“Why do business owners, who have grown their companies successfully, then go ahead and do silly things?”
Far too often the answer is “Well it seemed like a good idea at the time…….”
To be fair, we get to look at the outcome with the gift of perfect hindsight. But it happens often.
Why? Let’s take a look at 2 companies.
In only 5 years, three friends built a retail business to $50 million in annual sales.
Then they hired an experienced executive to be their President. He thought they should start selling a product which complimented their core offering. The founders agreed and the company charged ahead.
They had to change the format of their retail outlets but that was just a tweak to the original strategy, right?
Unfortunately, they underpriced the new product and sold it on credit. Their original business was cash only and many traditional customers turned out to be poor credit risks.
In less than a year the new venture had tanked. Because the founders had been absorbed in saving it, the core business took a massive dive too. And it was expensive to get out of those new leases.
It took several years to recover.
An established supplier of skin-care products, it sells via independent sales ‘consultants’.
To continue growing, the owners had to make a choice. Use temporary, short-term bonuses to motivate average performers. Or analyze the top performers and train everyone on their techniques.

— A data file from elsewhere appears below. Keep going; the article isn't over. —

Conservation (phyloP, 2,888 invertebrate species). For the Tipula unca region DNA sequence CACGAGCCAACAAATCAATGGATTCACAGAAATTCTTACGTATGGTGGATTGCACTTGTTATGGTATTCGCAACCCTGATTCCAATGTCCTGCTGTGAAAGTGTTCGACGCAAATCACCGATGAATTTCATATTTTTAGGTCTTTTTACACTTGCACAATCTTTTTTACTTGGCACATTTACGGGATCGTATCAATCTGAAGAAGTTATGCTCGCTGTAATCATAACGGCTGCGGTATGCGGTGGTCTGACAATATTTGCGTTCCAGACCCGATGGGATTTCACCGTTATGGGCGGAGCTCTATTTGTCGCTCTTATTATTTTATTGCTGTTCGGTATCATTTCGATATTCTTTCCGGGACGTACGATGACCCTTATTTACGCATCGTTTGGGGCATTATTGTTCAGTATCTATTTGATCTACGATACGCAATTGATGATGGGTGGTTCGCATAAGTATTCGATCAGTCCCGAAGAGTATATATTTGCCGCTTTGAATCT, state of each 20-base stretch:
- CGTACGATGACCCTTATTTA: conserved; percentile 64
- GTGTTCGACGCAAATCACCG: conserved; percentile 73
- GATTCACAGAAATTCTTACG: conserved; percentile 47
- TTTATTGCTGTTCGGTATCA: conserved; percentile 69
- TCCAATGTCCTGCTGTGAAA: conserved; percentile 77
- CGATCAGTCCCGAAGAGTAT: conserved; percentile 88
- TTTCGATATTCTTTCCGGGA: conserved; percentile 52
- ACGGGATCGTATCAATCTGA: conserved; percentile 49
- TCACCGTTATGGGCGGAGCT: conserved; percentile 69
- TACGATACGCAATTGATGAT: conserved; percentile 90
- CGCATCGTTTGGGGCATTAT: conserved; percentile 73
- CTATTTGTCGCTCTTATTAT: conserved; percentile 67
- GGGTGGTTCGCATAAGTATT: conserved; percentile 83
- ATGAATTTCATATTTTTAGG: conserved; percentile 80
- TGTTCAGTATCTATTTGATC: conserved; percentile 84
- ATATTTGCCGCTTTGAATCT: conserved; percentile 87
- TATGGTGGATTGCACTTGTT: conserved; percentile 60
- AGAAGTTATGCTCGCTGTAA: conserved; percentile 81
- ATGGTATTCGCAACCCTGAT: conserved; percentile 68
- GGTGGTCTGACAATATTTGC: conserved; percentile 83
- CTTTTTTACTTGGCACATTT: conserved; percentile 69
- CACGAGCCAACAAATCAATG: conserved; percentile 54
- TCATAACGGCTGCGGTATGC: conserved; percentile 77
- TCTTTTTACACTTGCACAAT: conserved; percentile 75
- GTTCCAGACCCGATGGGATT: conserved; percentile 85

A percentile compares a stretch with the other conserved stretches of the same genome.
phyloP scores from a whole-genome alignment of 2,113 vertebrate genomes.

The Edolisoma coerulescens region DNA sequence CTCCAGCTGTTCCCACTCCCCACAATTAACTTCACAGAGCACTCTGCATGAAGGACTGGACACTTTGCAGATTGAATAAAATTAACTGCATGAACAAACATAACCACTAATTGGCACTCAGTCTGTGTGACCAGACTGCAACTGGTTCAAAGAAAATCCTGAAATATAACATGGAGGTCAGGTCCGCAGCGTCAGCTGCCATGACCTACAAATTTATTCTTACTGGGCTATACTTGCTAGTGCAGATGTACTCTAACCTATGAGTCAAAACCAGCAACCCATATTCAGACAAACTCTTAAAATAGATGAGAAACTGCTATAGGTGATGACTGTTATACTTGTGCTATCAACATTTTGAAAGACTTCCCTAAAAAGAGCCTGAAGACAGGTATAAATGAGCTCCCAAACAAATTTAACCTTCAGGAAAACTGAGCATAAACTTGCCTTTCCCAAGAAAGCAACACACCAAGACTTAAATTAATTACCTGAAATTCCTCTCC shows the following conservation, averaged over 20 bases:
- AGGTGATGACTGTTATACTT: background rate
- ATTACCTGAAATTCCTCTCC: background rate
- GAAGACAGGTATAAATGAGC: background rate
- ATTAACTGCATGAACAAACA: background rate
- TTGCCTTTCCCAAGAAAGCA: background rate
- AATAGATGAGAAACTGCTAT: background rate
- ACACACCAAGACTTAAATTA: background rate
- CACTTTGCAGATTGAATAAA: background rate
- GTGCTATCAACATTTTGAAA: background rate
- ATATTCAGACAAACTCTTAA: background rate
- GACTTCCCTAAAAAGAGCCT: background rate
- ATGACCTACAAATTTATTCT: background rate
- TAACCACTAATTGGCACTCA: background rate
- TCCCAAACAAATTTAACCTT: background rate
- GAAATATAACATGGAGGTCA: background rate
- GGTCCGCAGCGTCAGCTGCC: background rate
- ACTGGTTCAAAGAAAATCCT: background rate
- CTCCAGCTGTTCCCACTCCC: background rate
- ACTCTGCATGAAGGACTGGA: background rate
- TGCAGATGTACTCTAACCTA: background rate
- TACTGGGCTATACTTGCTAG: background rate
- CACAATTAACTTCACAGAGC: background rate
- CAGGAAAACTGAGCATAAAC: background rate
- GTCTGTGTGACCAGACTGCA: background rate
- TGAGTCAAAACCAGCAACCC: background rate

They tested both alternatives.
Performance dropped immediately the short-term bonuses stopped. But sales, in a tough market, grew when they trained everyone on the top sellers’ techniques.
So they gradually rolled the training out throughout the company.
The mistakes (or lessons)
- If you survive the first few years and have strong year over year growth – your strategy is working.
- You may still have to adjust it if there’s new competition, changing customer demand, technological innovation or all three.
- But you’re no longer a start up, so you can’t bet the farm tinkering with alternatives while neglecting the strategy that works.
- However, you’re not a big corporation (yet) with enough resources to experiment with several new strategies at once.
- So, continuing to run and build the core business has to be #1 priority. Innovations and changes have to be tested on a small scale to mitigate risk
Company B did it. Can you?
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Jim Stewart is the founding Partner at ProfitPATH. He has been working with business owners for over 16 years to increase profits and improve the value of their companies. LinkedIn